I seem to mentioning the drought rather frequently still – odd this, when parts of the country have already experienced flooding and hailstorms. We have rejoiced in the little rain that has come our way in the Eastern Cape: mostly in the form of drizzle so light that one wouldn’t bother to reach for an umbrella, yet enough to green up the grass and to encourage the trees to put out leaves. Our landscape has been transformed by the different hues of green as well as a few wild flowers here and there. One of our main water storage dams is completely empty; another I drive past regularly probably only has enough water to fill an average home swimming pool; while an aerial view of yet another shows only a thin stream of water. The latter dam used to be so full that the local rowers would use it for regattas! Alas, no more …

Hence the joy I take in drought-resistant blossoms that either grow in my garden or in the veld within easy walking distance. Our garden has always been blessed with a generous sprinkling of Crassula multicava, also known as Fairy Crassula. It was many years before I discovered what it was called: even though it can be found in many gardens in this town, no-one seemed to have a name for it. A common response I would get is “I don’t know, it seems to grow wild here.”

A ‘wild’ plant it is too for it grows all over the garden and forms a good ground cover even in the deep shade, whilst appearing to be equally happy in the sunshine. Their leaves are flat and roundish. If you look closely you might notice the tiny spots on them. These are what might have given rise to another common name for this plant, Pitted Crassula.

The colour of the leaves vary from light to dark green depending on whether the plants are growing in the sun or the shade. They contain hydathodes (which are water-secreting pores), which serve for rapid absorption of water from the leaf surface – making them ideal ‘drought’ plants. Dainty white, or pale pink, star-shaped flowers appear in sparse clusters from about May to November.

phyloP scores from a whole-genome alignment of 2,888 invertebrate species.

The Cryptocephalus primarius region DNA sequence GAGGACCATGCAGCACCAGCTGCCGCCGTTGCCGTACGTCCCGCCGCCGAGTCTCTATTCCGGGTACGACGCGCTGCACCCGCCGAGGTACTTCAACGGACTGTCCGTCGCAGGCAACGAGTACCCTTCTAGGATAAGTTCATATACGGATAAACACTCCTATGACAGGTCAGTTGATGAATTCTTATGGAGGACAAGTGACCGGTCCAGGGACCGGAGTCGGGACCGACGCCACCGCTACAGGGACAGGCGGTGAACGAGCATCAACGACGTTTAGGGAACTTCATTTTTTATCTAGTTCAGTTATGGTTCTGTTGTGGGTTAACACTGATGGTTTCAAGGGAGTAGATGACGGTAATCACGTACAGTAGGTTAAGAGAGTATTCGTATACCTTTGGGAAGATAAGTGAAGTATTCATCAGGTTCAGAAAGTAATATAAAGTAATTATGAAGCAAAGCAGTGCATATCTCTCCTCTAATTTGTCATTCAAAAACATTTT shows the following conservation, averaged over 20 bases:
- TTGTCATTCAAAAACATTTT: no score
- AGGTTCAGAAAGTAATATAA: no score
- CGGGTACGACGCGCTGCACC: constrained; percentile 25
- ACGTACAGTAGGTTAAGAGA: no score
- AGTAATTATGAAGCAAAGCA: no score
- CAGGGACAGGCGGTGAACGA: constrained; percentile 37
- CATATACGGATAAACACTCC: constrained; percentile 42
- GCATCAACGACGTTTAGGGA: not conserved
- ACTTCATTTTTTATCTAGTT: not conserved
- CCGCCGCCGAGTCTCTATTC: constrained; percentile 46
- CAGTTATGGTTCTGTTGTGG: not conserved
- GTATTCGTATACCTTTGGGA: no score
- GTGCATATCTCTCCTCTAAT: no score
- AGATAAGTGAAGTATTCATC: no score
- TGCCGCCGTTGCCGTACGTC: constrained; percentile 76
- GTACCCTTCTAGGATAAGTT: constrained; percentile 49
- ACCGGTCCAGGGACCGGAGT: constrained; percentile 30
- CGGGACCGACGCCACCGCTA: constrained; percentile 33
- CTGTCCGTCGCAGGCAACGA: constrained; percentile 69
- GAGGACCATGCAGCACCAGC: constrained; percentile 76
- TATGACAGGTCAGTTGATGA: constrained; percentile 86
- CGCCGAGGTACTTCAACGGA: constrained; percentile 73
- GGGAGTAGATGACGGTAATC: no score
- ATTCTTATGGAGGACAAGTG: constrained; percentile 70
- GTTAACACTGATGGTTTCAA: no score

These are best appreciated when seen in a mass and attract a variety of insects, including bees and butterflies.

Crassula multicava occurs naturally from the southern Cape, through the Eastern Cape and KwaZulu-Natal, into Mpumalanga. They multiply rapidly – if they can do that in my drought-stricken garden, then imagine what they can do under ideal conditions. This is because, apart from the expected dispersal of seeds, these plants root easily and spread from leaves that fall or break off from the mother plant. Another form of self-propagation is that the Crassula multicava produces plantlets on the flower-head that drop off and develop into independent plants.

They seem to have all bases covered!


Apart from the beautiful yellow Bitou bushes, another very pretty flower blossoming at this time of the year is the Polygala myrtifolia, commonly known as the September Bush, as it starts blooming in early spring and is most prolific in September. Another common name for it is the Butterfly-Bush.

These pretty, nectar-rich mauve flowers can be seen blooming on and off throughout the year and are offset by glossy, evergreen leaves. To the untrained eye, the clusters of flowers at the end of the branches resemble pea flowers.

A closer look reveals that the flowers consist of three petals, made up of two wings and a distinctive keel with a feathery white crest.

While the flowers surely attract a variety of bees, birds and butterflies, I have seen them being visited fairly regularly by carpenter bees.

These delightful indigenous bushes can be found in a variety of habitats, from moist evergreen forest to open grassy hillsides, along streams and on dunes in the Western Cape, Eastern Cape, and in KwaZulu-Natal.


At this time of the year we get an influx of a type of fly – different from an ordinary house fly in that they behave in a rather languid manner. They seldom seem to be in a hurry to get out of the way and tend to sit on the edge of one’s tea cup or on a work surface in the kitchen, on the page of one’s book or – as you will see – even on one’s computer screen. They are small and look yellowish; they appear for a period and then disappear for a while. This is where a cell phone camera comes in handy: I wanted to have a good look at such a fly to see it more clearly.

I had no idea of its colouring or the hairs on its body until I saw the results on my phone. Then, a day or two later, my cell phone came in handy again when I saw a pair of house flies mating on the window of my car!


Hand in hand with warmer evenings come strange visitors fluttering around the bedside lamp. These more usually come in the form of unidentified moths of different sizes, katydids, the odd praying mantid, and even a few beetles. I have not seen this one before.

I used my cell phone sans flash for the above photograph. Below shows the visitor in the full glare of the flash.